INFERTILIY among men is as high as 30% according to a recent medical report which indicates that men are producing far less sperm than before as a result of changing lifestyles and eating habits.
According to the report, many homes are faced with the agony of childlessness and infertility is fast becoming a plague. Particularly in African societies, the desire of every couple is to become parents within the first or second year of marriage and while many couples have this dream fulfilled, quite a number of others do not, no matter how hard they try.
When pregnancy is not achieved at a point, mistrust sets in and most of the time, the woman bears the bulk of the blame. Such was the case of Obigaeri and her childhood friend, Emeka, who later became her husband.
They were close enough friends right from childhood that what started like child’s play blossomed into real life marriage. Six years into the marriage, there was no sign of pregnancy not even a miscarriage and tongues started wagging.
Emeka said: “The moment I noticed my mother in-law’s frequent visits, I became suspicious.”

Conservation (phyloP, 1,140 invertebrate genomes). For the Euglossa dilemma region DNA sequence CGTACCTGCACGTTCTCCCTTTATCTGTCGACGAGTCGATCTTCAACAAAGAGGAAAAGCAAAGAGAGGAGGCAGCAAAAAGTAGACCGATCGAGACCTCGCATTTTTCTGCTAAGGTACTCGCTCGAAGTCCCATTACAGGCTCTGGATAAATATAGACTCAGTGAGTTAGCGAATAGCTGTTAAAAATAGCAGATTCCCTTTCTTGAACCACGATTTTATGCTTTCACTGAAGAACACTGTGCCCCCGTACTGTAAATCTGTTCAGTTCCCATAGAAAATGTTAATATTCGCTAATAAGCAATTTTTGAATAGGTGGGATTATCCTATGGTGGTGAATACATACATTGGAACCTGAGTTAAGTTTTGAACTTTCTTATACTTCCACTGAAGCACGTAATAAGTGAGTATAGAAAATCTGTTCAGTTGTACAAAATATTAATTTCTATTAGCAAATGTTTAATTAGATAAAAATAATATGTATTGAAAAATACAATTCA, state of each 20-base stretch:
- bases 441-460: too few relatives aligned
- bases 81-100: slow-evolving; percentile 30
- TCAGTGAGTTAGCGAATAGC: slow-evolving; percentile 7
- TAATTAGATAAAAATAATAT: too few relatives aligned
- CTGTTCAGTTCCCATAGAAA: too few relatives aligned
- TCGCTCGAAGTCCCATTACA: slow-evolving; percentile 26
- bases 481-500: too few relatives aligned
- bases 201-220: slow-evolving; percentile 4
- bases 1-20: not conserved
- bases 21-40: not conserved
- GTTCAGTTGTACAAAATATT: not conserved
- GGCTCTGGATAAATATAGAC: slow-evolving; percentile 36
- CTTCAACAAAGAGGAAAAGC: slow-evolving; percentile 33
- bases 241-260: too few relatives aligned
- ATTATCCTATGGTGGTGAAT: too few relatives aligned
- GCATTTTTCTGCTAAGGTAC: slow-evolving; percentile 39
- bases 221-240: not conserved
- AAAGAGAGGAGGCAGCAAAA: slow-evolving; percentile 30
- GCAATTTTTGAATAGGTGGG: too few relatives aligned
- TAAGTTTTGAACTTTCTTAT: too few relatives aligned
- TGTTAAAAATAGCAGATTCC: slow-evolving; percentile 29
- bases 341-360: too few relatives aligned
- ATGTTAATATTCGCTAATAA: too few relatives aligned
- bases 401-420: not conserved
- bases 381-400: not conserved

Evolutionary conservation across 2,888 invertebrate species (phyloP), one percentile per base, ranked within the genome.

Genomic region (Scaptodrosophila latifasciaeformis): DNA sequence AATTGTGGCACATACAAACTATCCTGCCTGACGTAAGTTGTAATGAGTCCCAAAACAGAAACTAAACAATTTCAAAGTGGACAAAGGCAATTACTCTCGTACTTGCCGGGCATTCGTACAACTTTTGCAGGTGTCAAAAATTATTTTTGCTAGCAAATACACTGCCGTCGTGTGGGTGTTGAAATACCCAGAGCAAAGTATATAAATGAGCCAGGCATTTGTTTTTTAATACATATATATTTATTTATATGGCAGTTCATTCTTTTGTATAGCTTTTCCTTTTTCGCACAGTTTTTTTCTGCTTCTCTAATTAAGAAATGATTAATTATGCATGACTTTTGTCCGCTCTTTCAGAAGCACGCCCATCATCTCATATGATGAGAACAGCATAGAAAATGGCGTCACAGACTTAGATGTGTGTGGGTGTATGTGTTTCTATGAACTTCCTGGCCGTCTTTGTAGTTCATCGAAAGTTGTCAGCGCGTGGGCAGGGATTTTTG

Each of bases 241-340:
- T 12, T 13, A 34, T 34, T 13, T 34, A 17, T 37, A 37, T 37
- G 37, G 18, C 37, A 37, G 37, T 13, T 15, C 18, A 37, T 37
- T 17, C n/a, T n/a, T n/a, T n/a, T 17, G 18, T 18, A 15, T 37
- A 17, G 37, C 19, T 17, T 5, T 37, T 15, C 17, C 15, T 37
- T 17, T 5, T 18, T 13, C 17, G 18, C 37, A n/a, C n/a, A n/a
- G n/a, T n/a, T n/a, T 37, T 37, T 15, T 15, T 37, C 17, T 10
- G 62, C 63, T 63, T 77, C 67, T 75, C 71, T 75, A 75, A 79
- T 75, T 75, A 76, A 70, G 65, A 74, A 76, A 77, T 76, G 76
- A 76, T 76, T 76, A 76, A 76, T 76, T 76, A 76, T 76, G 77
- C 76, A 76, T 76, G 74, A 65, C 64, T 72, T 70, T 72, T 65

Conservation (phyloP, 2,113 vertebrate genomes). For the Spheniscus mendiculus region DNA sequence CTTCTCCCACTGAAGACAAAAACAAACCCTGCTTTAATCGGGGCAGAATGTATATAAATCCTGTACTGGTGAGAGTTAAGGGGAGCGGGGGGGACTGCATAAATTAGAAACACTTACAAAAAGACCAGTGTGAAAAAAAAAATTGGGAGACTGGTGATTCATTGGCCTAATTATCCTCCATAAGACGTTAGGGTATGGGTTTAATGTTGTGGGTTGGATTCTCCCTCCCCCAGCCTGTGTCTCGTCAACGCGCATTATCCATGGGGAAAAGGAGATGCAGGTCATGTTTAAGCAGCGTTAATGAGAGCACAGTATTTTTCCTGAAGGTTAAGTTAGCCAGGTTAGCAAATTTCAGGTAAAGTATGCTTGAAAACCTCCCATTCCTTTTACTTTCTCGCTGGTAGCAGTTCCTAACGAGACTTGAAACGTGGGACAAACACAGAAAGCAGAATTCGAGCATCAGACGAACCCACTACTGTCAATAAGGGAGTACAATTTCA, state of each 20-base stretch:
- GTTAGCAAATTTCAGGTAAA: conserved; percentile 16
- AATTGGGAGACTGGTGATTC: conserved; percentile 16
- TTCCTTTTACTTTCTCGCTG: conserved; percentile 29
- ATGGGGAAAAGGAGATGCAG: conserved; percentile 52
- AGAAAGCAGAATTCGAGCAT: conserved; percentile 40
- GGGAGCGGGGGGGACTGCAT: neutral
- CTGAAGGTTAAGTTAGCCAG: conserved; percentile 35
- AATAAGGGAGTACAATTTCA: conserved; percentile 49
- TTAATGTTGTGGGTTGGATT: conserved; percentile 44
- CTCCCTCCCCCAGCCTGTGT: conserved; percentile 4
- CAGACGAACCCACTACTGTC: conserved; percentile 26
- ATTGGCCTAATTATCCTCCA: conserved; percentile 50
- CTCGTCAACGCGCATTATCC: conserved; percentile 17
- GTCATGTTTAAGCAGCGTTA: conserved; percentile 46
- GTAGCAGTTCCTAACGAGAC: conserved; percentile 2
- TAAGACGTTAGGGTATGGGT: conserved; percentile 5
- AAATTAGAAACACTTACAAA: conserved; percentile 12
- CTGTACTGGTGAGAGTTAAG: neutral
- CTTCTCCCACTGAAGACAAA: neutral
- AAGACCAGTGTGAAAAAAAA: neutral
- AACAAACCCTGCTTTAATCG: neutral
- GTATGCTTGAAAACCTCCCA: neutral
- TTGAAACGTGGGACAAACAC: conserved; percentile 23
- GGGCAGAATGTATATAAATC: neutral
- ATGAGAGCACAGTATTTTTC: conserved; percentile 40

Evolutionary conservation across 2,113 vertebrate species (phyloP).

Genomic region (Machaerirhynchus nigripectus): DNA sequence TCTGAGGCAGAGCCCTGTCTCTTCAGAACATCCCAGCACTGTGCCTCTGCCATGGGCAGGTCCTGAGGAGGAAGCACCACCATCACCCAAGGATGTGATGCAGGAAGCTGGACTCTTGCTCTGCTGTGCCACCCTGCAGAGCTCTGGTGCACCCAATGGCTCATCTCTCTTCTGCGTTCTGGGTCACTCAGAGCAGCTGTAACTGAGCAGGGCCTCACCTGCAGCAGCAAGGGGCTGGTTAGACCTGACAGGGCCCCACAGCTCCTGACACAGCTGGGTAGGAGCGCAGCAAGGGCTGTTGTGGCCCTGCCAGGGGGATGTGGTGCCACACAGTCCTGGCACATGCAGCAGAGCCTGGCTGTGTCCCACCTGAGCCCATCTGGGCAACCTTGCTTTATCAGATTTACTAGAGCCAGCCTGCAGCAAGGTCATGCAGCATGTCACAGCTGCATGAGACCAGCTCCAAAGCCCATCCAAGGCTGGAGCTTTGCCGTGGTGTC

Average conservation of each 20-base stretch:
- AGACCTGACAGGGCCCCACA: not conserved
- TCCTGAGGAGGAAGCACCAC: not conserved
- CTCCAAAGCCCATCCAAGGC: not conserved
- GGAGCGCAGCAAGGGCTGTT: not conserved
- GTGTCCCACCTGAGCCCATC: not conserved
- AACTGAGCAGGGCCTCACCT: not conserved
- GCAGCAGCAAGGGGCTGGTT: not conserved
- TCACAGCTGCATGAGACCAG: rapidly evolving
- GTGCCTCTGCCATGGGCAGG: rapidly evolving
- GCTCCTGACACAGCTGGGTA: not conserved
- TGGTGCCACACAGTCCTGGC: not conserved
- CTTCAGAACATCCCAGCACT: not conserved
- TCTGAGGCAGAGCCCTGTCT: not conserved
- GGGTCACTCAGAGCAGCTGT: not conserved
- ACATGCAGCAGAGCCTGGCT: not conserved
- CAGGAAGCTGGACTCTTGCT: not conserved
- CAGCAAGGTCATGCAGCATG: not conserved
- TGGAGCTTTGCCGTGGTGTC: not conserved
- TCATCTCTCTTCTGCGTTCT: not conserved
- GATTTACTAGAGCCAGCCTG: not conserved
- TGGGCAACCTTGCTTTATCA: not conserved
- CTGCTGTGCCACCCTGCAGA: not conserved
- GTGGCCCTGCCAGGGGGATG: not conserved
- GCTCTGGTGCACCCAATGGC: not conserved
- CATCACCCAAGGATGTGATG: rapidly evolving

Obiagaeri became a laughing stock before her husband’s family and no one saw any good in her anymore. Month after month, she continued to wallow in self pity, hoping for a miracle.
One day she ran into an old school mate and they got talking. She narrated her story and her school mate counselled and encouraged her to insist that her husband also go for a medical check up but like the typical Nigerian woman, Obiageri was afraid to confront her husband.
While praying to God to open her womb, Obiageri had been to two in-vitro fertility (IVF) centres where she was given a clean bill of health. Six months later, when she could no longer bear the harassments by family members, she finally opened up.
She told her husband that it was time for him to also check himself but the response she received from Emeka shocked her. He asked her why he should be involved in that in a reaction typical of African men but this did not deter Obigaeri who mounted pressure until he gave in after several months.
Emeka finally agreed to go for screening where it was discovered he was azoospermic, that is, had zero sperm count. Reports have shown that about 30% of men suffer infertility but unfortunately, in African societies, women are presumed to suffer infertility and not men.